I once read an enigmatic description by Hugo Ball, of Taeuber-Arp dancing between two Kandinsky paintings. Taeuber-Arp had become a conduit for the rhythm of the two paintings, creating a new work of bodily kinesis that transposed the alive forces from within an object to a body.


The idea became a driving force for my work, To Eat Glass, instructing the dancers to replicate and become conduits for the painterly form on their exteriors.  Later though, when I tried to write about it and re-borrowed the book to find the quote from Ball, I realized that it never happened.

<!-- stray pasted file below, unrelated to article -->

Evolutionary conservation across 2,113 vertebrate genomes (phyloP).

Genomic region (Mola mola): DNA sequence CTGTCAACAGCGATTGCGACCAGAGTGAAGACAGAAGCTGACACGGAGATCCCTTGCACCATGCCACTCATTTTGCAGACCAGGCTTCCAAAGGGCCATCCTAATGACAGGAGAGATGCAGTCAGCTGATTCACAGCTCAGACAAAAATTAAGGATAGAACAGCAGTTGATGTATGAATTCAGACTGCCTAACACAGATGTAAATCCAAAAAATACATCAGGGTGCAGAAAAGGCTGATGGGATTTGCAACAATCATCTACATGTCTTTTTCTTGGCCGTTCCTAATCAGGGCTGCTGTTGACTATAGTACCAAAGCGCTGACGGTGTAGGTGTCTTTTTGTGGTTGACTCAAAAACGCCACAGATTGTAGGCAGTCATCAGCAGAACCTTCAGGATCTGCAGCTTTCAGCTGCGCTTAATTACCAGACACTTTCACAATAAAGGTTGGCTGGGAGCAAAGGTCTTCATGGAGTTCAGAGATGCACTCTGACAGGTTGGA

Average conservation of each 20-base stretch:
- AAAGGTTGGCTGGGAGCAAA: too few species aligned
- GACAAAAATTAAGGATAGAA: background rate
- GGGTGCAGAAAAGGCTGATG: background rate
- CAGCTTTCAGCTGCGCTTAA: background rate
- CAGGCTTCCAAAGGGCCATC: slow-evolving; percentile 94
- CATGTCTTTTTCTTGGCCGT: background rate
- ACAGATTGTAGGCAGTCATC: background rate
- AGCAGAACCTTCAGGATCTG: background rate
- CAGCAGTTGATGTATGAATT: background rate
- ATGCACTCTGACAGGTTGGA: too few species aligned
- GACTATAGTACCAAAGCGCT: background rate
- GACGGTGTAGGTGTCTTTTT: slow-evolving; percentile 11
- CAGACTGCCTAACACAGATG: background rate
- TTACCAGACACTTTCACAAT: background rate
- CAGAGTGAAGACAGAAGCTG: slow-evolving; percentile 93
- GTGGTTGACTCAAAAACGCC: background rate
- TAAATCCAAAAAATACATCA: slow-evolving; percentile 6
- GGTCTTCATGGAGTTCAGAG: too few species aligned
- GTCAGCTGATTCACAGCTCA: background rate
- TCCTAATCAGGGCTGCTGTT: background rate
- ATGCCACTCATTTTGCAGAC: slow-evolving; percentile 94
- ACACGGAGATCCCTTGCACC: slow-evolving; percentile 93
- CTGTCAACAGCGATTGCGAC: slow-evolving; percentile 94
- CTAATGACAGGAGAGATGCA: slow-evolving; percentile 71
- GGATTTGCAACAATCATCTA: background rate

To Eat Glass is a work of biomorphic abstraction, focusing on the kinesthetic qualities of still shapes, the work evolved to be a suspended sculptural painting that dancers de-construct and reconstruct onto their bodies, so that an audience may find the work hanging in a museum or it may have walked outside to have a dance.

Belle Bassin, artwork, performance, moving sculpture, dance, performance